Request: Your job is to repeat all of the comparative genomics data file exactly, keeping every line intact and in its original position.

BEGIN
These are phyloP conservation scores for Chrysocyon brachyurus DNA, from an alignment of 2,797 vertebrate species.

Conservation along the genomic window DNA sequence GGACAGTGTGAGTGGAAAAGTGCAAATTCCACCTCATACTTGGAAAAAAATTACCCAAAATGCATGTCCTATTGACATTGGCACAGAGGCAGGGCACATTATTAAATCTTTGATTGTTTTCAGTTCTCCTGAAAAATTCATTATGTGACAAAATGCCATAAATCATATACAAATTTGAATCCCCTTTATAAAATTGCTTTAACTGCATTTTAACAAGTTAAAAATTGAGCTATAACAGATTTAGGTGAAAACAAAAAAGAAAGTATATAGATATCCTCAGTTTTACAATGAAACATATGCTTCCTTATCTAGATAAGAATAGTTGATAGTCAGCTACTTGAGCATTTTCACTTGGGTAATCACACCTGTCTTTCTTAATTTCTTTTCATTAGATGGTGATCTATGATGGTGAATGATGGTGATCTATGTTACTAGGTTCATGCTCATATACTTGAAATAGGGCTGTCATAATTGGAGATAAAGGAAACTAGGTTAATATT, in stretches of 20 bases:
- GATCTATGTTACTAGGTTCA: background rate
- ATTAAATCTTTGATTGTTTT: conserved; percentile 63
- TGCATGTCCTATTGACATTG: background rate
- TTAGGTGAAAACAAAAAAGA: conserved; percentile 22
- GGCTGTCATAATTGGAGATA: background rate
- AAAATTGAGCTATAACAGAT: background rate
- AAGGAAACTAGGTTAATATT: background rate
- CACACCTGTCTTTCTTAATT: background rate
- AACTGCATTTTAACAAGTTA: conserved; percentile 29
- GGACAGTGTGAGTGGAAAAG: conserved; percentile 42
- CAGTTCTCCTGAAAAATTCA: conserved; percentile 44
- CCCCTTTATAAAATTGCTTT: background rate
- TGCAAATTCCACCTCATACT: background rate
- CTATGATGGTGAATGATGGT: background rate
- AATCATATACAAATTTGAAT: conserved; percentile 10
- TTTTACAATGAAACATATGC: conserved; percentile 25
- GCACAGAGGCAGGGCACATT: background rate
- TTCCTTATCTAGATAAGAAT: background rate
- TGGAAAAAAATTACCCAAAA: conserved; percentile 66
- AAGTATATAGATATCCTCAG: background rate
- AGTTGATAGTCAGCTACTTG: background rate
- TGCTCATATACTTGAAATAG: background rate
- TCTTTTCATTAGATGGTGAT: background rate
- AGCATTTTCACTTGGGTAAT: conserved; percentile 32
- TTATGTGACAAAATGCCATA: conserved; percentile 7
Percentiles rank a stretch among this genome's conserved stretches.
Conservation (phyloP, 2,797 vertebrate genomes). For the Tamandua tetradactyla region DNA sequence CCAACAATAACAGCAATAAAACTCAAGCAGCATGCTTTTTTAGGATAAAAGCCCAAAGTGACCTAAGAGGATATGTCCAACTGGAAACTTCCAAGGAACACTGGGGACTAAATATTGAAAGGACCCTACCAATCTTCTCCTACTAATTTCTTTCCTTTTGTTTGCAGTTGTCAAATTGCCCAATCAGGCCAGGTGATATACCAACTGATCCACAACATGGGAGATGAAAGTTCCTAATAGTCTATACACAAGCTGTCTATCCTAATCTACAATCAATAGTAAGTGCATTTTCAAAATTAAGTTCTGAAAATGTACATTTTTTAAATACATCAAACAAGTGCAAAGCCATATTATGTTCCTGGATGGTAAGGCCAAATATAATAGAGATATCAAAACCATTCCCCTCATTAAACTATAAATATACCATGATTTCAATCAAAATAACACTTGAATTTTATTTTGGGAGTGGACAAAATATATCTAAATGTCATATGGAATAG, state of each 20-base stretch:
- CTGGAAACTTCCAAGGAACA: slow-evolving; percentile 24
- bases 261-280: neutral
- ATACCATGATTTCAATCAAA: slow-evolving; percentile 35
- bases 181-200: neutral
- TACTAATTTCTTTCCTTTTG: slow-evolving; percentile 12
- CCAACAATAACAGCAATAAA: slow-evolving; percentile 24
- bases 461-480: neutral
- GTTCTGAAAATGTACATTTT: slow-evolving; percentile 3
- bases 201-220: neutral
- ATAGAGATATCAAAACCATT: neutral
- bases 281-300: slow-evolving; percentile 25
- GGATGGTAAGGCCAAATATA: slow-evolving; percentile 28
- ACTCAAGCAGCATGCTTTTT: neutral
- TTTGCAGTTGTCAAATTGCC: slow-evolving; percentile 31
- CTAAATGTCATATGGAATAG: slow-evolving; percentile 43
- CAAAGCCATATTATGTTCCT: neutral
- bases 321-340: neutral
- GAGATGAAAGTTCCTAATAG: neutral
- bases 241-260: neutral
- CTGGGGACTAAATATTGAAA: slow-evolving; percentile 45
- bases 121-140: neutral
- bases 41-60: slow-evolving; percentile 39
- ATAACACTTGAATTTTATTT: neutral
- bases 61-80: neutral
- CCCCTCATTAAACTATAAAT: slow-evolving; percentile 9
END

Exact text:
These are phyloP conservation scores for Chrysocyon brachyurus DNA, from an alignment of 2,797 vertebrate species.

Conservation along the genomic window DNA sequence GGACAGTGTGAGTGGAAAAGTGCAAATTCCACCTCATACTTGGAAAAAAATTACCCAAAATGCATGTCCTATTGACATTGGCACAGAGGCAGGGCACATTATTAAATCTTTGATTGTTTTCAGTTCTCCTGAAAAATTCATTATGTGACAAAATGCCATAAATCATATACAAATTTGAATCCCCTTTATAAAATTGCTTTAACTGCATTTTAACAAGTTAAAAATTGAGCTATAACAGATTTAGGTGAAAACAAAAAAGAAAGTATATAGATATCCTCAGTTTTACAATGAAACATATGCTTCCTTATCTAGATAAGAATAGTTGATAGTCAGCTACTTGAGCATTTTCACTTGGGTAATCACACCTGTCTTTCTTAATTTCTTTTCATTAGATGGTGATCTATGATGGTGAATGATGGTGATCTATGTTACTAGGTTCATGCTCATATACTTGAAATAGGGCTGTCATAATTGGAGATAAAGGAAACTAGGTTAATATT, in stretches of 20 bases:
- GATCTATGTTACTAGGTTCA: background rate
- ATTAAATCTTTGATTGTTTT: conserved; percentile 63
- TGCATGTCCTATTGACATTG: background rate
- TTAGGTGAAAACAAAAAAGA: conserved; percentile 22
- GGCTGTCATAATTGGAGATA: background rate
- AAAATTGAGCTATAACAGAT: background rate
- AAGGAAACTAGGTTAATATT: background rate
- CACACCTGTCTTTCTTAATT: background rate
- AACTGCATTTTAACAAGTTA: conserved; percentile 29
- GGACAGTGTGAGTGGAAAAG: conserved; percentile 42
- CAGTTCTCCTGAAAAATTCA: conserved; percentile 44
- CCCCTTTATAAAATTGCTTT: background rate
- TGCAAATTCCACCTCATACT: background rate
- CTATGATGGTGAATGATGGT: background rate
- AATCATATACAAATTTGAAT: conserved; percentile 10
- TTTTACAATGAAACATATGC: conserved; percentile 25
- GCACAGAGGCAGGGCACATT: background rate
- TTCCTTATCTAGATAAGAAT: background rate
- TGGAAAAAAATTACCCAAAA: conserved; percentile 66
- AAGTATATAGATATCCTCAG: background rate
- AGTTGATAGTCAGCTACTTG: background rate
- TGCTCATATACTTGAAATAG: background rate
- TCTTTTCATTAGATGGTGAT: background rate
- AGCATTTTCACTTGGGTAAT: conserved; percentile 32
- TTATGTGACAAAATGCCATA: conserved; percentile 7
Percentiles rank a stretch among this genome's conserved stretches.
Conservation (phyloP, 2,797 vertebrate genomes). For the Tamandua tetradactyla region DNA sequence CCAACAATAACAGCAATAAAACTCAAGCAGCATGCTTTTTTAGGATAAAAGCCCAAAGTGACCTAAGAGGATATGTCCAACTGGAAACTTCCAAGGAACACTGGGGACTAAATATTGAAAGGACCCTACCAATCTTCTCCTACTAATTTCTTTCCTTTTGTTTGCAGTTGTCAAATTGCCCAATCAGGCCAGGTGATATACCAACTGATCCACAACATGGGAGATGAAAGTTCCTAATAGTCTATACACAAGCTGTCTATCCTAATCTACAATCAATAGTAAGTGCATTTTCAAAATTAAGTTCTGAAAATGTACATTTTTTAAATACATCAAACAAGTGCAAAGCCATATTATGTTCCTGGATGGTAAGGCCAAATATAATAGAGATATCAAAACCATTCCCCTCATTAAACTATAAATATACCATGATTTCAATCAAAATAACACTTGAATTTTATTTTGGGAGTGGACAAAATATATCTAAATGTCATATGGAATAG, state of each 20-base stretch:
- CTGGAAACTTCCAAGGAACA: slow-evolving; percentile 24
- bases 261-280: neutral
- ATACCATGATTTCAATCAAA: slow-evolving; percentile 35
- bases 181-200: neutral
- TACTAATTTCTTTCCTTTTG: slow-evolving; percentile 12
- CCAACAATAACAGCAATAAA: slow-evolving; percentile 24
- bases 461-480: neutral
- GTTCTGAAAATGTACATTTT: slow-evolving; percentile 3
- bases 201-220: neutral
- ATAGAGATATCAAAACCATT: neutral
- bases 281-300: slow-evolving; percentile 25
- GGATGGTAAGGCCAAATATA: slow-evolving; percentile 28
- ACTCAAGCAGCATGCTTTTT: neutral
- TTTGCAGTTGTCAAATTGCC: slow-evolving; percentile 31
- CTAAATGTCATATGGAATAG: slow-evolving; percentile 43
- CAAAGCCATATTATGTTCCT: neutral
- bases 321-340: neutral
- GAGATGAAAGTTCCTAATAG: neutral
- bases 241-260: neutral
- CTGGGGACTAAATATTGAAA: slow-evolving; percentile 45
- bases 121-140: neutral
- bases 41-60: slow-evolving; percentile 39
- ATAACACTTGAATTTTATTT: neutral
- bases 61-80: neutral
- CCCCTCATTAAACTATAAAT: slow-evolving; percentile 9